May 11, 2021 — On May 6th, the House Financial Services Committee (HFSC) held its third (and final) scheduled hearing in response to the GameStop (GME) saga from earlier this year. Democratic lawmakers used the hearing as an opportunity to introduce six draft bills – including those that would require the Securities and Exchange Commission (SEC) to study “gamification” of online trading and prohibit payment for order flow (PFOF). But the hearing was much more noteworthy because it featured testimony from Gary Gensler, the recently confirmed Democratic Chair of the SEC. It also featured the CEOs of the Financial Industry Regulatory Authority (FINRA) and the Depository Trust & Clearing Corporation, or DTCC.
Gensler used the hearing as an opportunity to outline an ambitious plan to have SEC staff review market structure issues in response to the volatility of earlier this year. Some of his ideas (such as a review of PFOF) were expected, while others (such as hinting at a potential rulemaking surrounding “gamification”) were less so. Overall, his comments suggest he will pursue an ambitious rulemaking agenda across several market structure issues.
Below, we summarize Gensler’s apparent plan to address market structure issues coming out of the volatility:
1. Staff report: Gensler flagged in his remarks that the SEC plans to publish a staff report this summer to evaluate the market events from earlier this year. We expect that the report will touch on each of the major issues that he highlighted in his testimony, including a) gamification and user experience, b) PFOF, c) market-making and equity market structure, d) short selling, e) social media, f) settlement timelines, and g) system-wide risks highlighted by the GameStop saga. This report will be an important marker in how the SEC is approaching each of the above issues.
2. Gamification: In the hearing, Gensler expressed concern that “gamification” and behavioral prompts – like “points, rewards, leaderboards, bonuses, and competitions,” and things like push notifications – encourage retail investors to trade more. Gensler referred to academic research that more frequent trading can result in lower returns, and announced that he has asked SEC staff to prepare a request for public input seeking feedback on those issues. While Gensler did not propose a specific solution, he previewed: “I think we need to evaluate our rules, and we may fund that we need to freshen up our rule set.” Overall, it appears that the SEC will consider potential rule changes to address the use of techniques that drive retail investor engagement with broker-dealers like Robinhood.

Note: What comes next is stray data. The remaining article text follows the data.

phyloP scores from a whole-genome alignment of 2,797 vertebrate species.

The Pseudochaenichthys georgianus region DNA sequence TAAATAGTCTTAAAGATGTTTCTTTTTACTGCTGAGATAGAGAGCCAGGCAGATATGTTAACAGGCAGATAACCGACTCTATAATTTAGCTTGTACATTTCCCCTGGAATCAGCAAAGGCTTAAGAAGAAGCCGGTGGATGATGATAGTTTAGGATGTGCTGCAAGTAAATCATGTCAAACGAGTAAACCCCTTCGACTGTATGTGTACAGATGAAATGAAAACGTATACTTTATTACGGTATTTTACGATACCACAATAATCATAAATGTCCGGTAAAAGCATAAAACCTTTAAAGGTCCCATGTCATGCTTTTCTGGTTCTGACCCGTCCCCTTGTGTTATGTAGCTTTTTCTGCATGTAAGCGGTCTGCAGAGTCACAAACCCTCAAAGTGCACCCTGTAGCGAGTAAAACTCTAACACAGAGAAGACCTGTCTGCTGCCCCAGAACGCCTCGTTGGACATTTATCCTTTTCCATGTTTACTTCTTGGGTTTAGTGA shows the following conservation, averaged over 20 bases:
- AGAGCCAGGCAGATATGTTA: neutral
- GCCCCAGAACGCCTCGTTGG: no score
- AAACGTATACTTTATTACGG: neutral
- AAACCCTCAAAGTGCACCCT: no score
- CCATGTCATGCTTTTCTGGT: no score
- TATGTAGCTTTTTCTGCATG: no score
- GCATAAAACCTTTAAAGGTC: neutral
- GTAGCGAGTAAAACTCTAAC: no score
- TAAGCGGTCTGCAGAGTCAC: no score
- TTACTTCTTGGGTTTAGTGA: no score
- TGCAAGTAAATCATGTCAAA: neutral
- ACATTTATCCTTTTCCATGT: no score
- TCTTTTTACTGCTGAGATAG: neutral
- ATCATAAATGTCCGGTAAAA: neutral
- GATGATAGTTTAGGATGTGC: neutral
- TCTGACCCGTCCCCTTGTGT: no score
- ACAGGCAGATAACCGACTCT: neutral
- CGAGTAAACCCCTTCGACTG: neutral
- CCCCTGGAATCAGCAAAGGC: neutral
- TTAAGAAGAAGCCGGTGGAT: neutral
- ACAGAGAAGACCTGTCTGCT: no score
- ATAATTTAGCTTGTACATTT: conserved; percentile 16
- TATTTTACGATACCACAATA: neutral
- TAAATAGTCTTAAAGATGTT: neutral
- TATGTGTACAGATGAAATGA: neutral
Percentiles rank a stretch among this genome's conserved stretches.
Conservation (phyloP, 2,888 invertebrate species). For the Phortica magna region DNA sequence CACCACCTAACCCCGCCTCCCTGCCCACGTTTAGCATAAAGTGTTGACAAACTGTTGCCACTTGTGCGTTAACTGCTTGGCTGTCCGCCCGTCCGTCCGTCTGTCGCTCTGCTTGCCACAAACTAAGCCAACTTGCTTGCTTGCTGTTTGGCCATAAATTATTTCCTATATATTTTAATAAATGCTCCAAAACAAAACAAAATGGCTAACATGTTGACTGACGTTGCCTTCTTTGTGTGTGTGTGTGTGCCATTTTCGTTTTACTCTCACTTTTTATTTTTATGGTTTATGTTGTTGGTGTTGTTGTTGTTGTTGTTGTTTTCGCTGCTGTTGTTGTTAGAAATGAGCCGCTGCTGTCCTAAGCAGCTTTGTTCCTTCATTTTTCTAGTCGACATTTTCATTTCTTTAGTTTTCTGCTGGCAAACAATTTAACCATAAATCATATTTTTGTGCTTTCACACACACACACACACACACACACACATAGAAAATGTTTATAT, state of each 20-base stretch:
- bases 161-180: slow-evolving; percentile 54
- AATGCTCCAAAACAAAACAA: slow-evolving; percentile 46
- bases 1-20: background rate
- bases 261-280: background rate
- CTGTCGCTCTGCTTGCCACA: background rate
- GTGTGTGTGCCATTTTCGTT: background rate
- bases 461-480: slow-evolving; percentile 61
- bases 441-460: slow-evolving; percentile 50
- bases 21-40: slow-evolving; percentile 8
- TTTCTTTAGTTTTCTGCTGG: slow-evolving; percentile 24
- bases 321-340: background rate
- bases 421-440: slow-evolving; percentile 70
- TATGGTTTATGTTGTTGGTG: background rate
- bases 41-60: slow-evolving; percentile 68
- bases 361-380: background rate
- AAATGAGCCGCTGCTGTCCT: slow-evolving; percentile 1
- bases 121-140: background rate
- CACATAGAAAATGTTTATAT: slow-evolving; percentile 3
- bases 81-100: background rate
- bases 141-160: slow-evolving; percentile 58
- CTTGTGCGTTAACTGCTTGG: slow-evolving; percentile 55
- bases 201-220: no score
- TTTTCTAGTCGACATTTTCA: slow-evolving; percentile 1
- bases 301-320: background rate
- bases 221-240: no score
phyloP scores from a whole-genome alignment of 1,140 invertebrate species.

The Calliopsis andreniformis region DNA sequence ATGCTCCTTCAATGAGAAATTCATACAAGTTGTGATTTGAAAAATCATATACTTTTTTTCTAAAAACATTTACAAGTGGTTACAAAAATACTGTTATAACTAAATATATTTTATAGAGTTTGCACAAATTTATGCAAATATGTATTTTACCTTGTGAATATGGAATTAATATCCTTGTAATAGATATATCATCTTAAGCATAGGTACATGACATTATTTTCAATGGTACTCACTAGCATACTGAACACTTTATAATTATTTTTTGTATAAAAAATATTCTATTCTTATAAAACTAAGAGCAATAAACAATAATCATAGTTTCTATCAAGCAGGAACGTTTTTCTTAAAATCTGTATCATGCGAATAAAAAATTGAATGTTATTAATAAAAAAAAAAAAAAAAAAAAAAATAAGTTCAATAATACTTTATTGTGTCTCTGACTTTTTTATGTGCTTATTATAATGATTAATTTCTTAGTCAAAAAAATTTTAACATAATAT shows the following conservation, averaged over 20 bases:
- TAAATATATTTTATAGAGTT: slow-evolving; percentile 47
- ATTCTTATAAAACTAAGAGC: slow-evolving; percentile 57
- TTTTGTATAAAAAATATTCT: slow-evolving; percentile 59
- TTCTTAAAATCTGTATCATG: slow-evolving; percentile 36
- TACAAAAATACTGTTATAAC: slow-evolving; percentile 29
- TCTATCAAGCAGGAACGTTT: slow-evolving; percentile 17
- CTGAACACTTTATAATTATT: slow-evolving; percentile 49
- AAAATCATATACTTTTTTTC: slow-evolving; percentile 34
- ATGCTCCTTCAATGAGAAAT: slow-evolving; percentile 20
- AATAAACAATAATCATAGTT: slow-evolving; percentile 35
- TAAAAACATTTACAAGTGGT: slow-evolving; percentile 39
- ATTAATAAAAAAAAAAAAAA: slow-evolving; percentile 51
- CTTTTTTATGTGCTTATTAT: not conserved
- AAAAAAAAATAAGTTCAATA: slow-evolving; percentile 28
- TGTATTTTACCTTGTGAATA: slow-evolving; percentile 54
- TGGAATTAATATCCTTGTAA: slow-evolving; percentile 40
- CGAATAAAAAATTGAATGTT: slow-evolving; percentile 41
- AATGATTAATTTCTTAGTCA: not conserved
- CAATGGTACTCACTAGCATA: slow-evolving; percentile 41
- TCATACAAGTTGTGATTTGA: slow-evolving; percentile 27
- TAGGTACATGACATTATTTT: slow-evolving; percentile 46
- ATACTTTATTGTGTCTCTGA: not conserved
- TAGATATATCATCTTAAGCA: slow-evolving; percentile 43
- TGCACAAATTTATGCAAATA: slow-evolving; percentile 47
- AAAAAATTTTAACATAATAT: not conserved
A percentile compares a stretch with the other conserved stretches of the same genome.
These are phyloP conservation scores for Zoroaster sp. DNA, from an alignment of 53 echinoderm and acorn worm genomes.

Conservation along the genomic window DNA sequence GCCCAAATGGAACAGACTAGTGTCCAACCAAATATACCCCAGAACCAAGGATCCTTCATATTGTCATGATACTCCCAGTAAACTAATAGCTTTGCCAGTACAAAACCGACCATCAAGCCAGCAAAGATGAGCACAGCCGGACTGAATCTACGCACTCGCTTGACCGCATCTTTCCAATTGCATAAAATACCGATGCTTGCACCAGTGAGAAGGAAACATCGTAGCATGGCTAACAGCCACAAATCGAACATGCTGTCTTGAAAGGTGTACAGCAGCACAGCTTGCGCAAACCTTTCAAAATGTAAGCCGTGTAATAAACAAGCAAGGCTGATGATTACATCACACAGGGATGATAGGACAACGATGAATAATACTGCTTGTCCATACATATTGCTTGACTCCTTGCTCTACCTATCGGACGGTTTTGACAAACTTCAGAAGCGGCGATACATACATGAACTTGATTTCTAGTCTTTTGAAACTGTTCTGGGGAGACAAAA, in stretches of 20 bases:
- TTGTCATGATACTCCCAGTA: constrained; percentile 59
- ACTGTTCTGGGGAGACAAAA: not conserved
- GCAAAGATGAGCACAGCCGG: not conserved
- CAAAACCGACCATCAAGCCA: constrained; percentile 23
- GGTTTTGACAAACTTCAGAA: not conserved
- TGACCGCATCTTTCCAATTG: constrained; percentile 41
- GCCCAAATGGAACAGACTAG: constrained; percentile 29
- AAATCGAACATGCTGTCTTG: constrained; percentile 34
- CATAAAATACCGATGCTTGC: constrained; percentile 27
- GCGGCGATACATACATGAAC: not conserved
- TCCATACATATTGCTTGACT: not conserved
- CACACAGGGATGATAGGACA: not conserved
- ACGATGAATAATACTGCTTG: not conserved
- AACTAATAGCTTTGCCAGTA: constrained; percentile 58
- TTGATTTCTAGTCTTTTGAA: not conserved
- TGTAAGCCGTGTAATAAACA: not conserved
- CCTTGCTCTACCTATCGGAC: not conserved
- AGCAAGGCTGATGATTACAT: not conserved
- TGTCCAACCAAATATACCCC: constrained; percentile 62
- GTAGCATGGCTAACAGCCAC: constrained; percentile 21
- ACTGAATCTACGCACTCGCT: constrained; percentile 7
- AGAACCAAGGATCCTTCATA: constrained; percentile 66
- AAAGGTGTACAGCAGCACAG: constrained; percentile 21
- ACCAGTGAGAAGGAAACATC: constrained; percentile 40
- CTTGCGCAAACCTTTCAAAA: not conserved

3. Payment for order flow: As expected, Gensler indicated that the SEC will be taking “a closer look” at the practice of PFOF. Currently, PFOF is legal in the United States, but it cannot interfere with broker-dealers’ best execution obligations. Gensler suggested that the SEC’s review will be broad – looking at not just PFOF from market makers, but also rebates paid by exchanges. While he did not propose a ban or a specific solution, he pointed to a recent SEC enforcement action with Robinhood – in which the broker-dealer accepted worse price improvement for customers in exchange for higher PFOF – as part of the need for a review. He also highlighted that other countries, the United Kingdom and Canada, do not permit PFOF, potentially implying that significant changes to the practice could be on the table.
4. Market makers: One of the more noteworthy parts of Gensler’s testimony was his apparent interest in reviewing broad equity market structure issues, like the growth of dark pools and market making. He noted that the exchanges handle about 53% of volume, while alternative trading systems (“dark pools”) handle 9% and market makers the remaining 38%. He noted that Citadel Securities handles close to half of all retail trading volume, before warning that: “market concentration can… lead to fragility, deter healthy competition, and limit innovation.” Gensler announced that he asked SEC staff to review these issues and explore potential policy approaches as necessary.
5. Short selling: Section 929 of the Dodd-Frank Act required the SEC to promulgate rules that provide for, at a minimum, monthly disclosures of aggregate short positions in companies. In his testimony, Gensler announced that he has asked staff to formulate recommendations on the issue of short sale disclosures.
6. Settlement: Lastly, Gensler opined on the issue of settlement, as the lengthy, T+2, timeline for securities settlement led certain brokers to restrict trading in certain securities (and even have to raise capital) earlier this year. In response, Gensler announced that he asked SEC staff to look at issues, such as whether the brokers were properly disclosing their policies surrounding potential trading restrictions, whether existing margin requirements are adequate, and whether brokers have “appropriate tools to manage their liquidity and risk.” In addition, he expressed his support for shortening the T+2 settlement cycle, and announced that he has asked SEC staff to draft a proposal on the issue. A couple of weeks ago, the DTCC announced alongside industry groups that it is working to shorten the settlement cycle from T+2 to T+1. It appears the SEC will get involved in this effort as well.
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